I get it. I’ve been there; I think we all have. But facts are facts, and they don’t change just because you wish they would. Sometimes my correspondents get angry when I can’t tell them what they want to hear, and write back to challenge my expertise, or to demand that I give them the names of everyone who has complained (and to declare me non-credible when I refuse). Sometimes they thank me for saving them from a bad mistake. Most often, I never hear from them again, and can only wonder which impulse won out: the gut instinct that prompted them to contact me, or the hope and desire that made them want to believe the promises of a scammer.

Here’s how to avoid putting yourself in that position.

Know the business before you start submitting. Publishing is a confusing and complicated field, but it is possible to acquire enough basic knowledge to protect you from the most obvious schemes and scams. Knowledge is your greatest ally and your best defense. For some suggestions on acquiring it, see my blog post, Learning the Ropes

Be careful of your information sources. Google is not necessarily your friend. There’s a lot of good information on the Internet, but even more bad, and unless you have a decent knowledge base, it’s hard to filter the information you find. For a more detailed discussion of these dangers, see my blog posts, The Perils of Searching For Publishers on the Internet and Using Caution on the Internet .

Research before you query. You can save yourself a huge amount of angst – and temptation – if you check reputations before you submit … not after you’ve sent the query letter, or, worse, after you’ve gotten an offer. For the consequences of not doing so, see my blog post, Lie Down With Dogs, Get Up With Fleas .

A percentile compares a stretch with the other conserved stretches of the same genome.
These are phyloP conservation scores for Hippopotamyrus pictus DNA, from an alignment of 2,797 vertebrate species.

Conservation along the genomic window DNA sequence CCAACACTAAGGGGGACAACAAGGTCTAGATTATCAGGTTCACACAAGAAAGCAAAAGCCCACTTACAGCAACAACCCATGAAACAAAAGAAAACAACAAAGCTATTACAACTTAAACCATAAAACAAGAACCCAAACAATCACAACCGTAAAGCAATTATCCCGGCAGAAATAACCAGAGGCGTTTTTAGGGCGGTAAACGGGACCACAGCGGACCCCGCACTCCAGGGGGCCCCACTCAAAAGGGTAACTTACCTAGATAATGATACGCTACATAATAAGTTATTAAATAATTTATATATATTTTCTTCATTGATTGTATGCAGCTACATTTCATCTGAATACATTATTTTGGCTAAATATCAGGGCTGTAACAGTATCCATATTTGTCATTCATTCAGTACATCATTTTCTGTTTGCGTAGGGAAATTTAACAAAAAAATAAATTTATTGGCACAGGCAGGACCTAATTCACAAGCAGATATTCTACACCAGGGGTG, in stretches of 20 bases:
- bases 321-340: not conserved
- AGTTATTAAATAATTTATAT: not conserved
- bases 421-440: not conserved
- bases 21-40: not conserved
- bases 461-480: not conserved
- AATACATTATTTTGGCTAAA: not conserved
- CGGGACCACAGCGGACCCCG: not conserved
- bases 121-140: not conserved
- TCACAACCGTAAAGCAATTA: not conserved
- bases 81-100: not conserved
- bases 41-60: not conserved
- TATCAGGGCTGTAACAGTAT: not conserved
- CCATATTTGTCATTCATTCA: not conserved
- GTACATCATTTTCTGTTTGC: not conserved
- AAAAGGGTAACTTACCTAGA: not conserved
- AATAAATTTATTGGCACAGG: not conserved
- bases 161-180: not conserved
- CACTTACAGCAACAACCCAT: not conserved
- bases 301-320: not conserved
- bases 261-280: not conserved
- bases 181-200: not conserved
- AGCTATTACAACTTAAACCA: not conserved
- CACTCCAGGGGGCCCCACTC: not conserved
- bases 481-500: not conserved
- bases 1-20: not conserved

We and Victoria would be glad of your comments and stories of your own grim experiences ... and, of course, your good ones.

Best Wishes. Neil

Monday, 15 November 2010


Head held high, I’ll admit that I devour every word and line I set my eyes on that touch on the 19th Century American War Between the States: What has become known as THE Civil War.

But if you are to read only one novel based on this world-changing tragedy and travesty, it should be The Ballad of Johnny Madigan by John Bray.

It is Gone With the Wind, The Red Badge of Courage, Andersonville, Gettysburg, Cold Mountain and a shelf full of other finely crafted novels rolled into one new powerful, painstakingly researched and fulfilling piece of historical fiction that should make even the genre itself proud.

BeWrite Books is delighted to announce its release today (Nov 16) in paperback and all ebook formats.

Here’s the back cover note:

***Johnny Madigan's journey starts with a lie – then life presents him with the reality of its most terrible truths.

The lie is told to a Union Army recruiting sergeant on the dockside when Johnny – orphaned, penniless and barely sixteen years old – blushingly claims to be eighteen to join up and march to war.

It's Johnny's first and last lie. And it almost costs him his life, time and time again. Will his next brush with death be his last?

There is no room for make-believe on the blood-soaked killing fields of the bitter battle between the states. He becomes a reluctant killer … and a mourner ... as close friends in blue and stranger-boys in gray are scythed down by the pitiless and ravenous reaper of young lives and innocent dreams.

But it is a dream that sustains Johnny: A young girl who showed kindness to him back in the slums of New York City.